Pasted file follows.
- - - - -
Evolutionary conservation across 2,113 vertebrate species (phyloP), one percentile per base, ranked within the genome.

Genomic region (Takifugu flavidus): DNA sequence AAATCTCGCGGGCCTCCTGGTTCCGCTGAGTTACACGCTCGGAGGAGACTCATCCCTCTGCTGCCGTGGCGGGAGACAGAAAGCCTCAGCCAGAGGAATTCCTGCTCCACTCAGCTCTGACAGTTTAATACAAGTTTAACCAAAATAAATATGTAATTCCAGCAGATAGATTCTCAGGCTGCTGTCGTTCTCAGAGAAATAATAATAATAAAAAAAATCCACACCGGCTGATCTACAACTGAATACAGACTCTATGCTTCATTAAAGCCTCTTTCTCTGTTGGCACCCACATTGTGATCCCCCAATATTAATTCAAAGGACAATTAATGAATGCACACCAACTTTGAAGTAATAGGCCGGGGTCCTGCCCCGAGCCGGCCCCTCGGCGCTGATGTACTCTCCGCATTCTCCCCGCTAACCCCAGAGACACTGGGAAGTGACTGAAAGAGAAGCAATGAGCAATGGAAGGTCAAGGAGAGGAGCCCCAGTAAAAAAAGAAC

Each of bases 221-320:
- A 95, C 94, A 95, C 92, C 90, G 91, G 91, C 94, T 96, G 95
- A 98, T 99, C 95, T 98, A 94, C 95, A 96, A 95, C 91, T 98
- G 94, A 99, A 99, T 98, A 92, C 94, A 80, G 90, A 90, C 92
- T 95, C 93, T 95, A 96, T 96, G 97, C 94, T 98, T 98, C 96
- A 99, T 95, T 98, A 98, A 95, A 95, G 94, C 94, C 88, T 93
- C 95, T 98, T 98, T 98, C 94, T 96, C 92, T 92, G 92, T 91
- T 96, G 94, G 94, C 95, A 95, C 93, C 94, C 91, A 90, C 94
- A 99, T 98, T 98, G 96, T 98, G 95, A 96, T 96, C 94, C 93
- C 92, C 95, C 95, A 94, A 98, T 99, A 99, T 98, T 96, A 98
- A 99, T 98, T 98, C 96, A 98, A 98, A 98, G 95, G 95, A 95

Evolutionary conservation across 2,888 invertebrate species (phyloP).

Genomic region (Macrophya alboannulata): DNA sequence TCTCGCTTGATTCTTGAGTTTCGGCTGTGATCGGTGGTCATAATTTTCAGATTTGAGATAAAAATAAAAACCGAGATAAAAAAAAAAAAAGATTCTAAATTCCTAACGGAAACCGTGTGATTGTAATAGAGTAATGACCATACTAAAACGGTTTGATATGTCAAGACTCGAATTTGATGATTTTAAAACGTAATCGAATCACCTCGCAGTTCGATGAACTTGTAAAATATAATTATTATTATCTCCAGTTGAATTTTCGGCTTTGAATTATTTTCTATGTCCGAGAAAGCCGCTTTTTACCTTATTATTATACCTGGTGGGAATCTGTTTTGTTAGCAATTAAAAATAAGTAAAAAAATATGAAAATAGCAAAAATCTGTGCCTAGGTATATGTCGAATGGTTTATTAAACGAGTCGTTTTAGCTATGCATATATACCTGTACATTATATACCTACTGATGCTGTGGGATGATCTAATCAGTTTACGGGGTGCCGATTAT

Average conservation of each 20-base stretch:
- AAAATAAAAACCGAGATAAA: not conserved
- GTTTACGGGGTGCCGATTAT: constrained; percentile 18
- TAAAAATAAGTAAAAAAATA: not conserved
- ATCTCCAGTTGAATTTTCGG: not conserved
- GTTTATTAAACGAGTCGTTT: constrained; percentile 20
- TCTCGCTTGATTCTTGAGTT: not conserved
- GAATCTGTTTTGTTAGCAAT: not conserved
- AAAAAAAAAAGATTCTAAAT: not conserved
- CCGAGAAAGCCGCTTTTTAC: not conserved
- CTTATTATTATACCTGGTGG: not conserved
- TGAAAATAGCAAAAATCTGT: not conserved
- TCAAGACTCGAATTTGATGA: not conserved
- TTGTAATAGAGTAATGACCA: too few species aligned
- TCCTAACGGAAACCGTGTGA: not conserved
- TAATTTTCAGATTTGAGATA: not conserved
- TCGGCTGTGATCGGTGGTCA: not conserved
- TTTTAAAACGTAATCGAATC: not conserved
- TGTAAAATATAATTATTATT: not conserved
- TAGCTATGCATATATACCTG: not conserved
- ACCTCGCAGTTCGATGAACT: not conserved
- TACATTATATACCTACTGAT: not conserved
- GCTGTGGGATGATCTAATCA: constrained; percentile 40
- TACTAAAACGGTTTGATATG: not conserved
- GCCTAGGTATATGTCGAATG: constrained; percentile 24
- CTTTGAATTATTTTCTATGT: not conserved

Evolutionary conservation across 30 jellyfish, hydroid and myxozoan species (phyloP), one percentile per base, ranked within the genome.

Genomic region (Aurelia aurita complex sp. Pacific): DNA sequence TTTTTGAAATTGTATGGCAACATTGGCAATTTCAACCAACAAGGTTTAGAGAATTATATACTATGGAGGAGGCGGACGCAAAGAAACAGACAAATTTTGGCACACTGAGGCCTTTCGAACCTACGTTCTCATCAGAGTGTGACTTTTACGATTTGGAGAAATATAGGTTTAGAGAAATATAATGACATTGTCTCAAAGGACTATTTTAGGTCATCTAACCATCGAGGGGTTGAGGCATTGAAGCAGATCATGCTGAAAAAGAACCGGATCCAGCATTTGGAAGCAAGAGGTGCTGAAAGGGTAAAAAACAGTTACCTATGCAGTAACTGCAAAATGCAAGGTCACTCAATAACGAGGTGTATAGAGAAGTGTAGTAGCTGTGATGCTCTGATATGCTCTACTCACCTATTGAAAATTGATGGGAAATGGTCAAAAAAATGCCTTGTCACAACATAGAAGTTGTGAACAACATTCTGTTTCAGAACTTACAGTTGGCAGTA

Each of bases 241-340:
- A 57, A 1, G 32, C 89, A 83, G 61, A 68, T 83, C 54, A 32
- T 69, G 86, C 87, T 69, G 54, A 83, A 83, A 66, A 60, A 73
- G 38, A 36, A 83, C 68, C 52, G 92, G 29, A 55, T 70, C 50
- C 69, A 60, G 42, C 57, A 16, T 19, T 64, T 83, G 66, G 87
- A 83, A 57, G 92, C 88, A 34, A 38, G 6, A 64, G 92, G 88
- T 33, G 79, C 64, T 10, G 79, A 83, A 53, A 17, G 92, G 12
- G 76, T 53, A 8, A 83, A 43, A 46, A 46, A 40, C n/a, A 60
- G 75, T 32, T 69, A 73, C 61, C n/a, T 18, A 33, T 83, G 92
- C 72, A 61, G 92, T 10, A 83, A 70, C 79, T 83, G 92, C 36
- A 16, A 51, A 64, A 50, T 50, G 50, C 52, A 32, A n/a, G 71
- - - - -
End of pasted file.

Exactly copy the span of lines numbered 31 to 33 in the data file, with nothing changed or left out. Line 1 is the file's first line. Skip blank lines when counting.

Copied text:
- TAATTTTCAGATTTGAGATA: not conserved
- TCGGCTGTGATCGGTGGTCA: not conserved
- TTTTAAAACGTAATCGAATC: not conserved